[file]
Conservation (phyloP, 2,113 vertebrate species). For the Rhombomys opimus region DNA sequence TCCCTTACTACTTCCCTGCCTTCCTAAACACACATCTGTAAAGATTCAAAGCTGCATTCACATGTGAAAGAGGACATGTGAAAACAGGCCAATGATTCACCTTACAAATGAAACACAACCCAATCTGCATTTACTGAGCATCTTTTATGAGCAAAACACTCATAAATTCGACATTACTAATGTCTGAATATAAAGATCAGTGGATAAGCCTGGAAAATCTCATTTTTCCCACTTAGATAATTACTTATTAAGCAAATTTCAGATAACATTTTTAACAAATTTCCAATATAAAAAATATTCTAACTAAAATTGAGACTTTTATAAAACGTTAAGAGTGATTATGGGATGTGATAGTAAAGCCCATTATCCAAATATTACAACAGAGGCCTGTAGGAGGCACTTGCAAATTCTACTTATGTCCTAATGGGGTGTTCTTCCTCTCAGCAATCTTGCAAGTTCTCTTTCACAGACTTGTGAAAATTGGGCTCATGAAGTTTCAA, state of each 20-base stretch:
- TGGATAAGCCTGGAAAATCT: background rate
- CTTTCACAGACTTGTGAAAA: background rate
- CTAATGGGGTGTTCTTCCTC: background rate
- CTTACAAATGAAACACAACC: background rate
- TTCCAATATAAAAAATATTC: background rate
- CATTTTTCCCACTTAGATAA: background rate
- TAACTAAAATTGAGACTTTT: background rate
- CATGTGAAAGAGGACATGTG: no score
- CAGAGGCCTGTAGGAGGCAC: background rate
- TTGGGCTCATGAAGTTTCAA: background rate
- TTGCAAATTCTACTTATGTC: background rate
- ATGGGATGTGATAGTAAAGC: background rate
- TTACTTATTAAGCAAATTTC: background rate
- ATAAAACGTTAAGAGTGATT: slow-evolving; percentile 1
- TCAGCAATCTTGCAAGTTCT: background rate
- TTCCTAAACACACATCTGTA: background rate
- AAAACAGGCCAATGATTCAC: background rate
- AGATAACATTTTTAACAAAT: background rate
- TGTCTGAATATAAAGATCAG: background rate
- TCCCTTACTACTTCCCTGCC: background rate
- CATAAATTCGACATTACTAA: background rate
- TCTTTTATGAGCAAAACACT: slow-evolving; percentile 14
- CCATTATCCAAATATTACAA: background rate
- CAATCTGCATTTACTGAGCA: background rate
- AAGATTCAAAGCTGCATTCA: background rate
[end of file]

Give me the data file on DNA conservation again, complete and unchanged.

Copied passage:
Conservation (phyloP, 2,113 vertebrate species). For the Rhombomys opimus region DNA sequence TCCCTTACTACTTCCCTGCCTTCCTAAACACACATCTGTAAAGATTCAAAGCTGCATTCACATGTGAAAGAGGACATGTGAAAACAGGCCAATGATTCACCTTACAAATGAAACACAACCCAATCTGCATTTACTGAGCATCTTTTATGAGCAAAACACTCATAAATTCGACATTACTAATGTCTGAATATAAAGATCAGTGGATAAGCCTGGAAAATCTCATTTTTCCCACTTAGATAATTACTTATTAAGCAAATTTCAGATAACATTTTTAACAAATTTCCAATATAAAAAATATTCTAACTAAAATTGAGACTTTTATAAAACGTTAAGAGTGATTATGGGATGTGATAGTAAAGCCCATTATCCAAATATTACAACAGAGGCCTGTAGGAGGCACTTGCAAATTCTACTTATGTCCTAATGGGGTGTTCTTCCTCTCAGCAATCTTGCAAGTTCTCTTTCACAGACTTGTGAAAATTGGGCTCATGAAGTTTCAA, state of each 20-base stretch:
- TGGATAAGCCTGGAAAATCT: background rate
- CTTTCACAGACTTGTGAAAA: background rate
- CTAATGGGGTGTTCTTCCTC: background rate
- CTTACAAATGAAACACAACC: background rate
- TTCCAATATAAAAAATATTC: background rate
- CATTTTTCCCACTTAGATAA: background rate
- TAACTAAAATTGAGACTTTT: background rate
- CATGTGAAAGAGGACATGTG: no score
- CAGAGGCCTGTAGGAGGCAC: background rate
- TTGGGCTCATGAAGTTTCAA: background rate
- TTGCAAATTCTACTTATGTC: background rate
- ATGGGATGTGATAGTAAAGC: background rate
- TTACTTATTAAGCAAATTTC: background rate
- ATAAAACGTTAAGAGTGATT: slow-evolving; percentile 1
- TCAGCAATCTTGCAAGTTCT: background rate
- TTCCTAAACACACATCTGTA: background rate
- AAAACAGGCCAATGATTCAC: background rate
- AGATAACATTTTTAACAAAT: background rate
- TGTCTGAATATAAAGATCAG: background rate
- TCCCTTACTACTTCCCTGCC: background rate
- CATAAATTCGACATTACTAA: background rate
- TCTTTTATGAGCAAAACACT: slow-evolving; percentile 14
- CCATTATCCAAATATTACAA: background rate
- CAATCTGCATTTACTGAGCA: background rate
- AAGATTCAAAGCTGCATTCA: background rate